It’s natural for economic, social, political and cultural gatherings, all driven by common interest, to exist within societies. The establishment of a participatory political system that reflects all those interests is therefore of vital importance. A political system that aims to create chaos and unrest, divide societies, incite conflicts between clans and tribes, can hardly be said to have political pluralism. Political pluralism should have as its aim the establishment of a system that serves the people and that is run by political forces that see their interests from different perspectives.

Perpetrators, who seek to sell to Eritreans their immature doctrines in the name of political pluralism, don’t need to be reminded that the Eritrean people will never succumb to their destructive intentions. The people and government of Eritrea have their own political culture that puts the interests of the people and the nation first.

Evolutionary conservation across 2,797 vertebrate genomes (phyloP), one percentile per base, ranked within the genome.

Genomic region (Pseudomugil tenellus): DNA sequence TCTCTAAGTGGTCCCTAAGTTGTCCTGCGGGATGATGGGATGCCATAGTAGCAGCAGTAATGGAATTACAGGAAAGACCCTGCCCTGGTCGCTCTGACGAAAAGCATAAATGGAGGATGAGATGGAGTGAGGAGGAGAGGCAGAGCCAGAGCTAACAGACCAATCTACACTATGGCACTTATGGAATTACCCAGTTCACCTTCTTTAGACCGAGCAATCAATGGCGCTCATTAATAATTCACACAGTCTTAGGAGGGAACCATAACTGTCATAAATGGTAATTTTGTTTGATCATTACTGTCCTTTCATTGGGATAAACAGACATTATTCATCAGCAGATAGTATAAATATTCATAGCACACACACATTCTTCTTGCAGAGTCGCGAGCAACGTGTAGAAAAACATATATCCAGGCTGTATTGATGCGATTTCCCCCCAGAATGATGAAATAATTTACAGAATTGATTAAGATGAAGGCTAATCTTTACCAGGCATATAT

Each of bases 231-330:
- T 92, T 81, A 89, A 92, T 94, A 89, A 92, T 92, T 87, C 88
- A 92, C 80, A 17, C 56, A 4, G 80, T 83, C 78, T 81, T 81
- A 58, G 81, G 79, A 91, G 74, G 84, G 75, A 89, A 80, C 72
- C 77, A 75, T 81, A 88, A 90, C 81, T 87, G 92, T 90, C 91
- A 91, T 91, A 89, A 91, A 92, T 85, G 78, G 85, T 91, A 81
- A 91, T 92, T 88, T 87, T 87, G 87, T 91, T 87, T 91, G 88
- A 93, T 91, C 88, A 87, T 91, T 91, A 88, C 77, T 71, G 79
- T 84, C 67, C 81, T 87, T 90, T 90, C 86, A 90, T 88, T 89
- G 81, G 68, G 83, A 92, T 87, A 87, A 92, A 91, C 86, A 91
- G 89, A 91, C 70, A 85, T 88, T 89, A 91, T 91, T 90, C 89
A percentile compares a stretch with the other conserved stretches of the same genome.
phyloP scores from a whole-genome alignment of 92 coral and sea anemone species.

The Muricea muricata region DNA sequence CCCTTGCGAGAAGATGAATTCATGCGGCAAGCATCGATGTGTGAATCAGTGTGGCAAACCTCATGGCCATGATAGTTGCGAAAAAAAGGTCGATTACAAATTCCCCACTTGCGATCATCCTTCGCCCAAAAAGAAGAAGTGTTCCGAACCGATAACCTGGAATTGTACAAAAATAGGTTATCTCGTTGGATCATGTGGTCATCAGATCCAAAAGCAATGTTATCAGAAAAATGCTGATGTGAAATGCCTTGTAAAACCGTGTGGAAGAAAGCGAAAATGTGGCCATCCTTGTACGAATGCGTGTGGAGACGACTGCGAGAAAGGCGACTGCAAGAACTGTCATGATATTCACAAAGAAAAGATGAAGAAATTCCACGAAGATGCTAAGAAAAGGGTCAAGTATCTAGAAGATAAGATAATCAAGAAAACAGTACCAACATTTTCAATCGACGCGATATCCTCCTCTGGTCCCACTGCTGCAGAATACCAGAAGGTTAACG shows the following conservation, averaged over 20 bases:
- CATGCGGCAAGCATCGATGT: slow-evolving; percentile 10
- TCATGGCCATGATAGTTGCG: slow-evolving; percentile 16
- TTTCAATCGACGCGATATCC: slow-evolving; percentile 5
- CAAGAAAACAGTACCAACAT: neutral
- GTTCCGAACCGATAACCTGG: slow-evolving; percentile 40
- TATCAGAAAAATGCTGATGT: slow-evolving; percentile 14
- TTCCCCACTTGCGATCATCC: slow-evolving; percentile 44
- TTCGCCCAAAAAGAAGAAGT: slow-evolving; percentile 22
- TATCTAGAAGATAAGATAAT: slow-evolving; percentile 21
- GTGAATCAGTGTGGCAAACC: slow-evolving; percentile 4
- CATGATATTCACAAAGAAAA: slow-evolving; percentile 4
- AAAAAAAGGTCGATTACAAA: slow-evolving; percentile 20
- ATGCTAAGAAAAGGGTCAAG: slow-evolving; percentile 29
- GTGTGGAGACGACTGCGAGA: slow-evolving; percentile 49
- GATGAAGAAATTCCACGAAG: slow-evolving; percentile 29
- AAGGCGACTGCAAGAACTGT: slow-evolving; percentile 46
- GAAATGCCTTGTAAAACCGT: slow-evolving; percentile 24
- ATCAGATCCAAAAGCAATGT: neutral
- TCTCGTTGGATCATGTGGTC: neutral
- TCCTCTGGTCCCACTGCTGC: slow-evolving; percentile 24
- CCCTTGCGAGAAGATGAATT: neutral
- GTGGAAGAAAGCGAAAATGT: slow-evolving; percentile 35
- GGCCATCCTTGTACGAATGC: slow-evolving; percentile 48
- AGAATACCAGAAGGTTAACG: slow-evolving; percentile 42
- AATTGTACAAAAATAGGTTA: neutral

Assertions that “there should be political pluralism” or “the opposition should be able to participate” are nothing but insignificant tales. First of all there are no opposition groups in Eritrea. Our biggest opponent is the US Central Intelligence Agency (CIA), who has been creating problems and still trying to enflame conflicts. We are only a small nation striving to attain food security. Ever patriotic, the Eritrean people is a people who has been relentlessly working hard to rebuild its war-ravaged nation and improve its livelihood, while at the same time trying to establish powerful institutions that embolden the strong sense of unity and harmony it cultivated during the long years of its liberation struggle. Its task of utmost priority has been improving its livelihood, ensuring basic social services, and laying the necessary infrastructure for economic development.